The program offers funding for programming, interpretation and marketing projects that support the mutual goals of the HRVNHA and applicants. Grants will range from $1,000 to $5,000. Continue reading
This year marks the 350th anniversary of the Second Esopus War, which was fought primarily between the Munsee Esopus and the New Netherland colonists in 1663. The image of an “Indian” war most often conjures up scenes of the American West, yet this conflict took place right in the proverbial backyard of the Hudson Valley.
The Esopus Wars were centered around the settlement of Wiltwijck, a place we know today as Kingston. The conflict completely changed the power dynamic of the region, from one dominated by American Indians to European colonists. While from another angle, a look at the war’s participants offers a view of the diverse population that composed Dutch New York. Continue reading
The Hudson River Valley Institute at Marist College has released a new edited collection of articles about the American Revolution, published by SUNY Press. Key to the Northern Country: The Hudson River Valley in the American Revolution represents nearly forty years of collected scholarship on the region’s role in the American Revolution.
This interdisciplinary anthology provides essays about political and social issues as well as battles, fortifications, and strategy. The range of perspectives and material make it an ideal textbook for classes on American, regional, and military history, as well as a source for education classes learning about local history and critical thinking. Continue reading
The third annual Sinterklaas Celebration will be held in Rhinebeck and Kingston with a variety of events over several days. The event honors the region’s Dutch heritage by recreating customs that the settlers from Holland brought to the Hudson Valley.
In the DUtch tradition, each year a town resident dressed up as Sinterklaas – elegantly garbed in a bishop’s tall hat, red cape, shiny ring, and jeweled staff. Mounted on a white steed, this Sinterklaas would ride through town knocking on doors late at night accompanied by the Grumpus (also known as Black Peter) who threatens to steal away the naughtiest children, and rewards the good children. Over the years, Sinterklaas’ ride turned into a parade still celebrated in Holland today. Continue reading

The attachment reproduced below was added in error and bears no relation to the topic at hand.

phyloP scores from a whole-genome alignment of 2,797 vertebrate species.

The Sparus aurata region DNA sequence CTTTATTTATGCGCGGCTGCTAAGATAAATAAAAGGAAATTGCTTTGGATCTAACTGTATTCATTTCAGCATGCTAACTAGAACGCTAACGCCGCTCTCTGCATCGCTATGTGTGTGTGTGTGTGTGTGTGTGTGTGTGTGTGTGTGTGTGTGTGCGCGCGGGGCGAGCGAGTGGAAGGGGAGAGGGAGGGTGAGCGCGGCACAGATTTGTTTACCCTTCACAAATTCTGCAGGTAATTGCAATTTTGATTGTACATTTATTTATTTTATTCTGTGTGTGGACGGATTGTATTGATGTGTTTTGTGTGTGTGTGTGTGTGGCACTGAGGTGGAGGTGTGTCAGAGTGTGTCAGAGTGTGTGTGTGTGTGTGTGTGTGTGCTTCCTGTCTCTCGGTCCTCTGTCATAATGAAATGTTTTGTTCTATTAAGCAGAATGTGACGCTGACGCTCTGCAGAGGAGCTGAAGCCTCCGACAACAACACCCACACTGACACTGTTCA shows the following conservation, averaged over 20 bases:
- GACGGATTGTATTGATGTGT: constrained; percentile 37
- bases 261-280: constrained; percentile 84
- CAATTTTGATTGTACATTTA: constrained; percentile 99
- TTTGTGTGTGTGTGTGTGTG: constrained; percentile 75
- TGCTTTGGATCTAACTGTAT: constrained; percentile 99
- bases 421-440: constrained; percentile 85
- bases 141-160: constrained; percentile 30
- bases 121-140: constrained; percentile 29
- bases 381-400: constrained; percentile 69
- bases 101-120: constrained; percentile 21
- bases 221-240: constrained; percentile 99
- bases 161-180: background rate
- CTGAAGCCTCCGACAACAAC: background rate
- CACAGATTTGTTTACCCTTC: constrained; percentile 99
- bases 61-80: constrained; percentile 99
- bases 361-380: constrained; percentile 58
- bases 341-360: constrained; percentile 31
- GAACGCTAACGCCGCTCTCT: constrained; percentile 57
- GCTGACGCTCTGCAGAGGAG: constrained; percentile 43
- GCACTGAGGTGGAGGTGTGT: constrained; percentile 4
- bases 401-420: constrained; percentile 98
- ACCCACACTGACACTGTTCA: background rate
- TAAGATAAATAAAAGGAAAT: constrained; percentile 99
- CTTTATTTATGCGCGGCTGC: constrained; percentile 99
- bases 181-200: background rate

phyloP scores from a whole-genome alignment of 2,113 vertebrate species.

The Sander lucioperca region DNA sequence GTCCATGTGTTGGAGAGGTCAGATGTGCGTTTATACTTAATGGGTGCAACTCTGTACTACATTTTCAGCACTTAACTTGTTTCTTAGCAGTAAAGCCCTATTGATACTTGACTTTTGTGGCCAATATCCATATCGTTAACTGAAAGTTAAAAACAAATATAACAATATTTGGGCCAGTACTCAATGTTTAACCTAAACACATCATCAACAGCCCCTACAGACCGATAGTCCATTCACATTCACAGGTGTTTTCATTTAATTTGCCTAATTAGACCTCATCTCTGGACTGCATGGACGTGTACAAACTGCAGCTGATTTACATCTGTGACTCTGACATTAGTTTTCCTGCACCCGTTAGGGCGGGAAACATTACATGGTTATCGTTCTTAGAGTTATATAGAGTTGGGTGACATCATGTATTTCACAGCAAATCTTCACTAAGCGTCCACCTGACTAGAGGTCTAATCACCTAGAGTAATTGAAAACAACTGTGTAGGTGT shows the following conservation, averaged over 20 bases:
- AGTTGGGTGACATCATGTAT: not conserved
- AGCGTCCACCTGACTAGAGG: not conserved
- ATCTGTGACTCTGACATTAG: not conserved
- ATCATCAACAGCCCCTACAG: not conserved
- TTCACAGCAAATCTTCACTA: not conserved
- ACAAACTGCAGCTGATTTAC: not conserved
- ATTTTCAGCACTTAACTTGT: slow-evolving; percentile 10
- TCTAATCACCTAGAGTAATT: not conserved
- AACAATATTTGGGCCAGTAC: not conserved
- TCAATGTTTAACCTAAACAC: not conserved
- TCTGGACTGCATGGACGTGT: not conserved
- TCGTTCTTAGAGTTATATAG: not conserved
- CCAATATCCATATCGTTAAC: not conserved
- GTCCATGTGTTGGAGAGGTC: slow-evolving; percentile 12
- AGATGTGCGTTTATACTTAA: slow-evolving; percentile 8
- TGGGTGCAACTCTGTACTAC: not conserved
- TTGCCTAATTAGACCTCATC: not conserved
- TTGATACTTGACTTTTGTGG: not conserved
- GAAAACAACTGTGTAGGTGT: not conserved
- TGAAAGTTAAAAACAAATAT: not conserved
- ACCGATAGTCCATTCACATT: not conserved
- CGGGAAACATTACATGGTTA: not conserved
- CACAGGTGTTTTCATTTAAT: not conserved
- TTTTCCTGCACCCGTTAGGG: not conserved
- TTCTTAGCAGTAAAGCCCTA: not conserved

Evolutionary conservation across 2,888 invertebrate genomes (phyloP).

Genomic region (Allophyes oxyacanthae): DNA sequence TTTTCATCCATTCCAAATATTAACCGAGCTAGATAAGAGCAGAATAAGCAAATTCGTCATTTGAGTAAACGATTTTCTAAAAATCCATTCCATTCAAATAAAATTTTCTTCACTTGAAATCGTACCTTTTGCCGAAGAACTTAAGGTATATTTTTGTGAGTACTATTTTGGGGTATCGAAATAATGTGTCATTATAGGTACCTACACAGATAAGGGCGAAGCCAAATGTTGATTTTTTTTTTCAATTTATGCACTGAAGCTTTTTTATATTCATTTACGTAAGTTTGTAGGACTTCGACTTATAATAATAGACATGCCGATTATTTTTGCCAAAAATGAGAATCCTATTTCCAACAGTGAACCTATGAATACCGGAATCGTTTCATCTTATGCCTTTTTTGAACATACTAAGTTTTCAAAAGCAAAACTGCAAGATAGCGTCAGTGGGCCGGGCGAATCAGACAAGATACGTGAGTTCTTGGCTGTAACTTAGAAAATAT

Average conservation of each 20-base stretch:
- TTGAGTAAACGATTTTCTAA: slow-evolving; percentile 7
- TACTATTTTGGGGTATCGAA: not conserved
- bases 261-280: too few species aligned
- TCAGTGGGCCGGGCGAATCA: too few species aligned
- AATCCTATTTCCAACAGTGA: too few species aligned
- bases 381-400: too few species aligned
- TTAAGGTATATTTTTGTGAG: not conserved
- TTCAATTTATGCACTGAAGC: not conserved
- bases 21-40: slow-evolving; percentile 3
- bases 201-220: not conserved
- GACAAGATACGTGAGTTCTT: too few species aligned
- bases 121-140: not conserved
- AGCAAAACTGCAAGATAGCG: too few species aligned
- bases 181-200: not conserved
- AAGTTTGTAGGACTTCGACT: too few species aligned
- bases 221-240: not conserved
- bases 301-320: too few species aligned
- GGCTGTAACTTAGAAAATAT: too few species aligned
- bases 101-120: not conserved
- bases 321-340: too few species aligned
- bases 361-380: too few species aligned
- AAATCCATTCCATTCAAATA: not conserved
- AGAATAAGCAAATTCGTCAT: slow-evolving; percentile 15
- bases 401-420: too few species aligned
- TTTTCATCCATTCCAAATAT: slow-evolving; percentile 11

The first-ever “Walk For History: Save Our Hudson Valley Landmarks” is scheduled for Sunday, November 24 at 1 PM, at the Walkway Over The Hudson. Walk for History is being organized by Friends of Jackson House, a landmark structure in the Village of Fishkill that faces an uncertain future.
The purpose of Walk for History is to call attention to endangered cultural assets of the Hudson Valley like the Jackson House – irreplaceable assets that deserve the benefit of smart preservation policies. Preserving our cultural wealth enhances what makes the Hudson Valley a beautiful, profitable and well-traveled destination. Continue reading
At the juncture of well worn roads and trails, Schaghticoke became a hub of activity during September and October 1777. Schaghticoke is located east of the Hudson River in what was at the time Albany (now Rensselaer) County, opposite the hamlet of Stillwater. It was a stopping place for hundreds of militiamen who came and went to battle stations in the area.
Like other nearby communities, Schaghticoke was all but abandoned during late summer and fall of 1777. An 8,000 man British Army, invading the Hudson River Valley, was reason enough for most residents to flee to safer places. Many of these refugees went to Albany to escape the threats of war. This article describes the activities of New England militiamen in and around Schaghticoke during the Saratoga Campaign. Continue reading
Drifting: Two Weeks on the Hudson (SUNY Press, 2011) is a candid account of the author Mike Freeman’s two-week canoe trip down the Hudson River which offers an introspective and humorous look at both the river and recession-era America.
New to fatherhood and fresh from ten years in an Alaskan village, Freeman sets out to relearn his country, and realizes it’s in a far greater midlife crisis than he could ever be. With an eye on the Hudson’s past, he addresses America’s present anxieties—from race, gender, and marriage to energy, labor, and warfare—with empathy and honesty, acknowledging the difficulties surrounding each issue without succumbing to pessimism or ideology. Continue reading